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PARKING PARTNERS

history

Next month, ArtsEmerson welcomes back Manual Cinema with The End of TV, as we witness a friendship unfold between two women. Flo, an elderly woman suffering from the onset of dementia, and Louise, a younger African-American woman recovering from economic hardship, have seemingly different life experiences. Despite their differences, both women worked at the same local factory; Flo, during World War II, and Louise, just recently laid off. This connection prompted us to look into…

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The Poland that the world knows today is relatively new, with several revolutions and occupations scattered throughout the country’s thousand year history; the story of the country and its changing borders and governments create a complicated cultural timeline, with pieces of Polish literature, music, art and other artifacts lost to time. Here’s a very brief look through some of Poland’s historical milestones. The Baptism of a Polish State In the mid 10th century, Duke Mieszko…

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William Shakespeare was a man of many mysteries. Despite being the most well known author in history, historians know relatively little about Shakespeare’s personal life. There are strewn facts and unusual circumstances that cloud the playwright, from questioning the authorship of his plays and poems to his family life in Stratford-upon-Avon. However, we do know Shakespeare had one son. His name was Hamnet. Hamnet Shakespeare was born in the early months of 1585 to William…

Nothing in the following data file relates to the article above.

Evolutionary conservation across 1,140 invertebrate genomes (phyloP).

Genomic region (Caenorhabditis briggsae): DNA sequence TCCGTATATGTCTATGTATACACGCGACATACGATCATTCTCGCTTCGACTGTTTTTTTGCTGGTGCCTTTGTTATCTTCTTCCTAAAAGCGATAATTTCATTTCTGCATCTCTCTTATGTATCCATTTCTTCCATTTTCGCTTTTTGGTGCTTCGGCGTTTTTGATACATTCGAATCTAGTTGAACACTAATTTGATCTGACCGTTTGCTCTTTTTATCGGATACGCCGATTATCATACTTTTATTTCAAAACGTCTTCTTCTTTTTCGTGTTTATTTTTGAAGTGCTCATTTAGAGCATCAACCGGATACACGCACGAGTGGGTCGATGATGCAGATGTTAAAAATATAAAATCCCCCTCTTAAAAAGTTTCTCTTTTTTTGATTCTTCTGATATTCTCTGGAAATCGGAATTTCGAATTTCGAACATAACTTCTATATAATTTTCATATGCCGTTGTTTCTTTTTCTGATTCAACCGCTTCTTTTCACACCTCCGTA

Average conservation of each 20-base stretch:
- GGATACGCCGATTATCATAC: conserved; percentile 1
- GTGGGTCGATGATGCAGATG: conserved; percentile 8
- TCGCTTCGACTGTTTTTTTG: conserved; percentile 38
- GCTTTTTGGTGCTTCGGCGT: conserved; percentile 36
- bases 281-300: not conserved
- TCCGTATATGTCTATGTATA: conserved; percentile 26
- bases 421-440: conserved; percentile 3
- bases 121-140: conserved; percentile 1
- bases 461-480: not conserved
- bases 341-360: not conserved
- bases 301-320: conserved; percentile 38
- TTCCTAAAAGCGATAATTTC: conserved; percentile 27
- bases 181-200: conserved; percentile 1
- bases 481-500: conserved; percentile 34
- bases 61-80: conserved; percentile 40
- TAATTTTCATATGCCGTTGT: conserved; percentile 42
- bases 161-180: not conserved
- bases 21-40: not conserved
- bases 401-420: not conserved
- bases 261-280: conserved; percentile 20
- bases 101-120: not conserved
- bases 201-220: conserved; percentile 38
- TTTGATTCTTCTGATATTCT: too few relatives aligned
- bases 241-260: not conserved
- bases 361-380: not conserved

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The Great Migration started just before the United States entered the first World War, and extended into the 1970s–but what part did Boston play in this massive movement of African Americans to the north? During the first half of the twentieth century, Boston’s small but vocal African American population began to expand—by 13.3% between 1910 and 1940 according to U.S. census data. Immigrants from the West Indies and migrants from the south and west, including…

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The Great Migration was a exodus of around six million African Americans between 1915-1970 from the South to the North in an attempt to escape racist ideologies and practices, and to create new lives as American citizens. Dubbed one of the largest internal movements in the history of the United States, the Great Migration was driven by the duality of a post-slavery life in the U.S.: while no longer slaves, African Americans in the South…

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